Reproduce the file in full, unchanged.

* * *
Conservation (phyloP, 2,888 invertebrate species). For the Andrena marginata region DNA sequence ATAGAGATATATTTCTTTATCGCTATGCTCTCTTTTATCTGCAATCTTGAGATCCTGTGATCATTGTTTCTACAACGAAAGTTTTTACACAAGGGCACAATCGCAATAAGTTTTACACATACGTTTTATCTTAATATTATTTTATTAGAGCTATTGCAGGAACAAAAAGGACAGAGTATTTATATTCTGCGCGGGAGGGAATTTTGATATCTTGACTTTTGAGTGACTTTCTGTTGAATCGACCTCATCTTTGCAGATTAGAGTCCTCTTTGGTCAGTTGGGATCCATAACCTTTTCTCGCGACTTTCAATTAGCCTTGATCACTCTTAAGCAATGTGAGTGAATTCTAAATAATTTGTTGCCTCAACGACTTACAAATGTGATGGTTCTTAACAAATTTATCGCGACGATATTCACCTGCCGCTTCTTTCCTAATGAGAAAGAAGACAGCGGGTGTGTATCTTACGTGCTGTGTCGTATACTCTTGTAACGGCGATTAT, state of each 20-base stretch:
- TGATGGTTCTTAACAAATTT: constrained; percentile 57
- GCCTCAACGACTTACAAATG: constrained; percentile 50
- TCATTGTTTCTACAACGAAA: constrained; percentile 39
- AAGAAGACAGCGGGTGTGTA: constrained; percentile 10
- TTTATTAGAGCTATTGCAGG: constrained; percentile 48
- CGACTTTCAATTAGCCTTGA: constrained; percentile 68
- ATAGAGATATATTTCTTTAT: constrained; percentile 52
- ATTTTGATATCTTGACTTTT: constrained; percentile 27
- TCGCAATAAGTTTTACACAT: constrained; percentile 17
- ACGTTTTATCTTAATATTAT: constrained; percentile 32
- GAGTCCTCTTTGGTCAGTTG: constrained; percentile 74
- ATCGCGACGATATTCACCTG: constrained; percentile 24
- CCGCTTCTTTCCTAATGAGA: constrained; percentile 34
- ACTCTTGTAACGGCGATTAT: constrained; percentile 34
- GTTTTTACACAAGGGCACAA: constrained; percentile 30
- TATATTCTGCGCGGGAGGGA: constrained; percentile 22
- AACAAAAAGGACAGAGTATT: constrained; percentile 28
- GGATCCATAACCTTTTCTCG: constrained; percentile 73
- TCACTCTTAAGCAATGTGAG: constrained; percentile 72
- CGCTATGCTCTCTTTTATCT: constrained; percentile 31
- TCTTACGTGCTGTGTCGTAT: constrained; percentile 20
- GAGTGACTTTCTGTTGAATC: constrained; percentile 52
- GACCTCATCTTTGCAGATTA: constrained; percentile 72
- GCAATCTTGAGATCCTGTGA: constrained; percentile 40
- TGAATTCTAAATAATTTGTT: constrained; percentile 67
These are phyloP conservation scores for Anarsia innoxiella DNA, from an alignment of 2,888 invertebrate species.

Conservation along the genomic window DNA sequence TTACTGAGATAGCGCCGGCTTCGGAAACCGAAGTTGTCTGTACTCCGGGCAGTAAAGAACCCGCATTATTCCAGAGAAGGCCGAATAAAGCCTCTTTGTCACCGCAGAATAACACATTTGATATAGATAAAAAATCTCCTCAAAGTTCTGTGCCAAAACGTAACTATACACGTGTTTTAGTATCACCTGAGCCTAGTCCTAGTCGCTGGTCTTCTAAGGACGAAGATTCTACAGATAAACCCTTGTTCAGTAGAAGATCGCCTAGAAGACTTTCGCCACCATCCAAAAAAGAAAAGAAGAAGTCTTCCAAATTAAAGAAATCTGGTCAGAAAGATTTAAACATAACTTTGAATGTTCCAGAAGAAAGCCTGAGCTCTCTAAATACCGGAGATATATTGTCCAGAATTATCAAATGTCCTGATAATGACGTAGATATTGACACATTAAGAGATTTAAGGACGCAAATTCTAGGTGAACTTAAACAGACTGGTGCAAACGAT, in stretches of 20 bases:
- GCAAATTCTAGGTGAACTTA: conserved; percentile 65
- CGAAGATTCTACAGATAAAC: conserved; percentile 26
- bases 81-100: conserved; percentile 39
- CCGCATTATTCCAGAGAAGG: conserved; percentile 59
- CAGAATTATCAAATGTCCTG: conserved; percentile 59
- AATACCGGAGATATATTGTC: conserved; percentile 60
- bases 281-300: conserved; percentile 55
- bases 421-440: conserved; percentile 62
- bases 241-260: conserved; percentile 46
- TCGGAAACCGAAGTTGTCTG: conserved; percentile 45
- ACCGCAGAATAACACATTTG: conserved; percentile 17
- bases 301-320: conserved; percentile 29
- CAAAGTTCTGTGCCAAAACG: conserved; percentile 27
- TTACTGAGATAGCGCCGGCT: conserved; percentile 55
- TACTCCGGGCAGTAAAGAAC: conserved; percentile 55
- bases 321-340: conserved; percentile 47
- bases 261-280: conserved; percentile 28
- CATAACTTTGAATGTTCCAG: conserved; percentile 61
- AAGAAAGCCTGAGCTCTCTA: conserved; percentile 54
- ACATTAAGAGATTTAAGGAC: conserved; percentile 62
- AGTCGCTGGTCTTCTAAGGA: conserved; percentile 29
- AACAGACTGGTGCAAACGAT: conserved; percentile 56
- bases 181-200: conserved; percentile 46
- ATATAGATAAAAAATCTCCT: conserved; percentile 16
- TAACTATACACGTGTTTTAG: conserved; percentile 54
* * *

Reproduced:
Conservation (phyloP, 2,888 invertebrate species). For the Andrena marginata region DNA sequence ATAGAGATATATTTCTTTATCGCTATGCTCTCTTTTATCTGCAATCTTGAGATCCTGTGATCATTGTTTCTACAACGAAAGTTTTTACACAAGGGCACAATCGCAATAAGTTTTACACATACGTTTTATCTTAATATTATTTTATTAGAGCTATTGCAGGAACAAAAAGGACAGAGTATTTATATTCTGCGCGGGAGGGAATTTTGATATCTTGACTTTTGAGTGACTTTCTGTTGAATCGACCTCATCTTTGCAGATTAGAGTCCTCTTTGGTCAGTTGGGATCCATAACCTTTTCTCGCGACTTTCAATTAGCCTTGATCACTCTTAAGCAATGTGAGTGAATTCTAAATAATTTGTTGCCTCAACGACTTACAAATGTGATGGTTCTTAACAAATTTATCGCGACGATATTCACCTGCCGCTTCTTTCCTAATGAGAAAGAAGACAGCGGGTGTGTATCTTACGTGCTGTGTCGTATACTCTTGTAACGGCGATTAT, state of each 20-base stretch:
- TGATGGTTCTTAACAAATTT: constrained; percentile 57
- GCCTCAACGACTTACAAATG: constrained; percentile 50
- TCATTGTTTCTACAACGAAA: constrained; percentile 39
- AAGAAGACAGCGGGTGTGTA: constrained; percentile 10
- TTTATTAGAGCTATTGCAGG: constrained; percentile 48
- CGACTTTCAATTAGCCTTGA: constrained; percentile 68
- ATAGAGATATATTTCTTTAT: constrained; percentile 52
- ATTTTGATATCTTGACTTTT: constrained; percentile 27
- TCGCAATAAGTTTTACACAT: constrained; percentile 17
- ACGTTTTATCTTAATATTAT: constrained; percentile 32
- GAGTCCTCTTTGGTCAGTTG: constrained; percentile 74
- ATCGCGACGATATTCACCTG: constrained; percentile 24
- CCGCTTCTTTCCTAATGAGA: constrained; percentile 34
- ACTCTTGTAACGGCGATTAT: constrained; percentile 34
- GTTTTTACACAAGGGCACAA: constrained; percentile 30
- TATATTCTGCGCGGGAGGGA: constrained; percentile 22
- AACAAAAAGGACAGAGTATT: constrained; percentile 28
- GGATCCATAACCTTTTCTCG: constrained; percentile 73
- TCACTCTTAAGCAATGTGAG: constrained; percentile 72
- CGCTATGCTCTCTTTTATCT: constrained; percentile 31
- TCTTACGTGCTGTGTCGTAT: constrained; percentile 20
- GAGTGACTTTCTGTTGAATC: constrained; percentile 52
- GACCTCATCTTTGCAGATTA: constrained; percentile 72
- GCAATCTTGAGATCCTGTGA: constrained; percentile 40
- TGAATTCTAAATAATTTGTT: constrained; percentile 67
These are phyloP conservation scores for Anarsia innoxiella DNA, from an alignment of 2,888 invertebrate species.

Conservation along the genomic window DNA sequence TTACTGAGATAGCGCCGGCTTCGGAAACCGAAGTTGTCTGTACTCCGGGCAGTAAAGAACCCGCATTATTCCAGAGAAGGCCGAATAAAGCCTCTTTGTCACCGCAGAATAACACATTTGATATAGATAAAAAATCTCCTCAAAGTTCTGTGCCAAAACGTAACTATACACGTGTTTTAGTATCACCTGAGCCTAGTCCTAGTCGCTGGTCTTCTAAGGACGAAGATTCTACAGATAAACCCTTGTTCAGTAGAAGATCGCCTAGAAGACTTTCGCCACCATCCAAAAAAGAAAAGAAGAAGTCTTCCAAATTAAAGAAATCTGGTCAGAAAGATTTAAACATAACTTTGAATGTTCCAGAAGAAAGCCTGAGCTCTCTAAATACCGGAGATATATTGTCCAGAATTATCAAATGTCCTGATAATGACGTAGATATTGACACATTAAGAGATTTAAGGACGCAAATTCTAGGTGAACTTAAACAGACTGGTGCAAACGAT, in stretches of 20 bases:
- GCAAATTCTAGGTGAACTTA: conserved; percentile 65
- CGAAGATTCTACAGATAAAC: conserved; percentile 26
- bases 81-100: conserved; percentile 39
- CCGCATTATTCCAGAGAAGG: conserved; percentile 59
- CAGAATTATCAAATGTCCTG: conserved; percentile 59
- AATACCGGAGATATATTGTC: conserved; percentile 60
- bases 281-300: conserved; percentile 55
- bases 421-440: conserved; percentile 62
- bases 241-260: conserved; percentile 46
- TCGGAAACCGAAGTTGTCTG: conserved; percentile 45
- ACCGCAGAATAACACATTTG: conserved; percentile 17
- bases 301-320: conserved; percentile 29
- CAAAGTTCTGTGCCAAAACG: conserved; percentile 27
- TTACTGAGATAGCGCCGGCT: conserved; percentile 55
- TACTCCGGGCAGTAAAGAAC: conserved; percentile 55
- bases 321-340: conserved; percentile 47
- bases 261-280: conserved; percentile 28
- CATAACTTTGAATGTTCCAG: conserved; percentile 61
- AAGAAAGCCTGAGCTCTCTA: conserved; percentile 54
- ACATTAAGAGATTTAAGGAC: conserved; percentile 62
- AGTCGCTGGTCTTCTAAGGA: conserved; percentile 29
- AACAGACTGGTGCAAACGAT: conserved; percentile 56
- bases 181-200: conserved; percentile 46
- ATATAGATAAAAAATCTCCT: conserved; percentile 16
- TAACTATACACGTGTTTTAG: conserved; percentile 54